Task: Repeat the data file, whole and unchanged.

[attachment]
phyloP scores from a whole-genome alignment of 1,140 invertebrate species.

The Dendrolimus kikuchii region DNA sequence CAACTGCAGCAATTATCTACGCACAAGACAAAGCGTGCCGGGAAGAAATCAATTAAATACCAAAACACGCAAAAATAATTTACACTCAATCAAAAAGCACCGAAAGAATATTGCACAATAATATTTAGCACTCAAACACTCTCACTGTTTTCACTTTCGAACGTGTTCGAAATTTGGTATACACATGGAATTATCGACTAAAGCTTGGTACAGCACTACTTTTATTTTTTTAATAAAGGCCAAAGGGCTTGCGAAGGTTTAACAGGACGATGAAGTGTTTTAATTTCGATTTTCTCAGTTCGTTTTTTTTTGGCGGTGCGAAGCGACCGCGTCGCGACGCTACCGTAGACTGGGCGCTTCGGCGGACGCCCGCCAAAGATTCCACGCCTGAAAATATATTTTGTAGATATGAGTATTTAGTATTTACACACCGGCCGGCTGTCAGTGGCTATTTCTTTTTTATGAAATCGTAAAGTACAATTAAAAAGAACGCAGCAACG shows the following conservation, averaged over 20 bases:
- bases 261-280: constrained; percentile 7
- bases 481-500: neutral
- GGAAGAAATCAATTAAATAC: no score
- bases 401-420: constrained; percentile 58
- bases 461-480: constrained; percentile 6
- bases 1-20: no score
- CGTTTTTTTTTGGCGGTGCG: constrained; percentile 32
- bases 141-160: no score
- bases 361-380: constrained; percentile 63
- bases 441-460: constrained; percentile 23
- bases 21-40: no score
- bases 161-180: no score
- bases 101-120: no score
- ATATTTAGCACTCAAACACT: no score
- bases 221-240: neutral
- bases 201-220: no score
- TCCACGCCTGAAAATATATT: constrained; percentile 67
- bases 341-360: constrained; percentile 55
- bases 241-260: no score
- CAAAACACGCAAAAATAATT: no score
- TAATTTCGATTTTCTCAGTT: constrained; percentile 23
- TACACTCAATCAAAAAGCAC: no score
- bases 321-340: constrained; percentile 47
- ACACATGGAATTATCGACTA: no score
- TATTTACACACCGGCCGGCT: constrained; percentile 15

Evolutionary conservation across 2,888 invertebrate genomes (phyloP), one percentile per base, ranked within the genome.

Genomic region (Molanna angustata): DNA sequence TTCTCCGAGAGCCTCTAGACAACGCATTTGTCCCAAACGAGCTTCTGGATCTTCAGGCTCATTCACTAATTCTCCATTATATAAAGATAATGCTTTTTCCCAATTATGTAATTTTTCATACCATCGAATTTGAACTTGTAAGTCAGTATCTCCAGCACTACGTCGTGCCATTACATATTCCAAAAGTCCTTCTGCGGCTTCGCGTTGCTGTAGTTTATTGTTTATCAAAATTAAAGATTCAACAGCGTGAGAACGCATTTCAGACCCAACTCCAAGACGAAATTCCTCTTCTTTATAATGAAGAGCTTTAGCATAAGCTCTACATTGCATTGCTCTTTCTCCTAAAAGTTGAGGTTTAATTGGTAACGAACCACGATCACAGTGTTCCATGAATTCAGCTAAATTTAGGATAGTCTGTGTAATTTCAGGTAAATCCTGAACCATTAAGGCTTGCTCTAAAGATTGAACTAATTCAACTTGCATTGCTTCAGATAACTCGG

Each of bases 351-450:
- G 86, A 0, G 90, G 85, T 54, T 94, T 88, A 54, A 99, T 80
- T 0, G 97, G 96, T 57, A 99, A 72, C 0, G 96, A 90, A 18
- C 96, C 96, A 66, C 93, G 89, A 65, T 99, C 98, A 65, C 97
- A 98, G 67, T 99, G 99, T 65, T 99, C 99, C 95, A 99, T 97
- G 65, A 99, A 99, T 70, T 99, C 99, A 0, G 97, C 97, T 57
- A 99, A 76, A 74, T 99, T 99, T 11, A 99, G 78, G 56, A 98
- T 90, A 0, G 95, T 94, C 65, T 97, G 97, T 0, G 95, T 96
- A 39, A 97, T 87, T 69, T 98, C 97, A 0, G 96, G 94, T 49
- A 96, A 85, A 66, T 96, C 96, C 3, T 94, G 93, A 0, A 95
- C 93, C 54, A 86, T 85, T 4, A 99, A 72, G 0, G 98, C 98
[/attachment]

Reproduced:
phyloP scores from a whole-genome alignment of 1,140 invertebrate species.

The Dendrolimus kikuchii region DNA sequence CAACTGCAGCAATTATCTACGCACAAGACAAAGCGTGCCGGGAAGAAATCAATTAAATACCAAAACACGCAAAAATAATTTACACTCAATCAAAAAGCACCGAAAGAATATTGCACAATAATATTTAGCACTCAAACACTCTCACTGTTTTCACTTTCGAACGTGTTCGAAATTTGGTATACACATGGAATTATCGACTAAAGCTTGGTACAGCACTACTTTTATTTTTTTAATAAAGGCCAAAGGGCTTGCGAAGGTTTAACAGGACGATGAAGTGTTTTAATTTCGATTTTCTCAGTTCGTTTTTTTTTGGCGGTGCGAAGCGACCGCGTCGCGACGCTACCGTAGACTGGGCGCTTCGGCGGACGCCCGCCAAAGATTCCACGCCTGAAAATATATTTTGTAGATATGAGTATTTAGTATTTACACACCGGCCGGCTGTCAGTGGCTATTTCTTTTTTATGAAATCGTAAAGTACAATTAAAAAGAACGCAGCAACG shows the following conservation, averaged over 20 bases:
- bases 261-280: constrained; percentile 7
- bases 481-500: neutral
- GGAAGAAATCAATTAAATAC: no score
- bases 401-420: constrained; percentile 58
- bases 461-480: constrained; percentile 6
- bases 1-20: no score
- CGTTTTTTTTTGGCGGTGCG: constrained; percentile 32
- bases 141-160: no score
- bases 361-380: constrained; percentile 63
- bases 441-460: constrained; percentile 23
- bases 21-40: no score
- bases 161-180: no score
- bases 101-120: no score
- ATATTTAGCACTCAAACACT: no score
- bases 221-240: neutral
- bases 201-220: no score
- TCCACGCCTGAAAATATATT: constrained; percentile 67
- bases 341-360: constrained; percentile 55
- bases 241-260: no score
- CAAAACACGCAAAAATAATT: no score
- TAATTTCGATTTTCTCAGTT: constrained; percentile 23
- TACACTCAATCAAAAAGCAC: no score
- bases 321-340: constrained; percentile 47
- ACACATGGAATTATCGACTA: no score
- TATTTACACACCGGCCGGCT: constrained; percentile 15

Evolutionary conservation across 2,888 invertebrate genomes (phyloP), one percentile per base, ranked within the genome.

Genomic region (Molanna angustata): DNA sequence TTCTCCGAGAGCCTCTAGACAACGCATTTGTCCCAAACGAGCTTCTGGATCTTCAGGCTCATTCACTAATTCTCCATTATATAAAGATAATGCTTTTTCCCAATTATGTAATTTTTCATACCATCGAATTTGAACTTGTAAGTCAGTATCTCCAGCACTACGTCGTGCCATTACATATTCCAAAAGTCCTTCTGCGGCTTCGCGTTGCTGTAGTTTATTGTTTATCAAAATTAAAGATTCAACAGCGTGAGAACGCATTTCAGACCCAACTCCAAGACGAAATTCCTCTTCTTTATAATGAAGAGCTTTAGCATAAGCTCTACATTGCATTGCTCTTTCTCCTAAAAGTTGAGGTTTAATTGGTAACGAACCACGATCACAGTGTTCCATGAATTCAGCTAAATTTAGGATAGTCTGTGTAATTTCAGGTAAATCCTGAACCATTAAGGCTTGCTCTAAAGATTGAACTAATTCAACTTGCATTGCTTCAGATAACTCGG

Each of bases 351-450:
- G 86, A 0, G 90, G 85, T 54, T 94, T 88, A 54, A 99, T 80
- T 0, G 97, G 96, T 57, A 99, A 72, C 0, G 96, A 90, A 18
- C 96, C 96, A 66, C 93, G 89, A 65, T 99, C 98, A 65, C 97
- A 98, G 67, T 99, G 99, T 65, T 99, C 99, C 95, A 99, T 97
- G 65, A 99, A 99, T 70, T 99, C 99, A 0, G 97, C 97, T 57
- A 99, A 76, A 74, T 99, T 99, T 11, A 99, G 78, G 56, A 98
- T 90, A 0, G 95, T 94, C 65, T 97, G 97, T 0, G 95, T 96
- A 39, A 97, T 87, T 69, T 98, C 97, A 0, G 96, G 94, T 49
- A 96, A 85, A 66, T 96, C 96, C 3, T 94, G 93, A 0, A 95
- C 93, C 54, A 86, T 85, T 4, A 99, A 72, G 0, G 98, C 98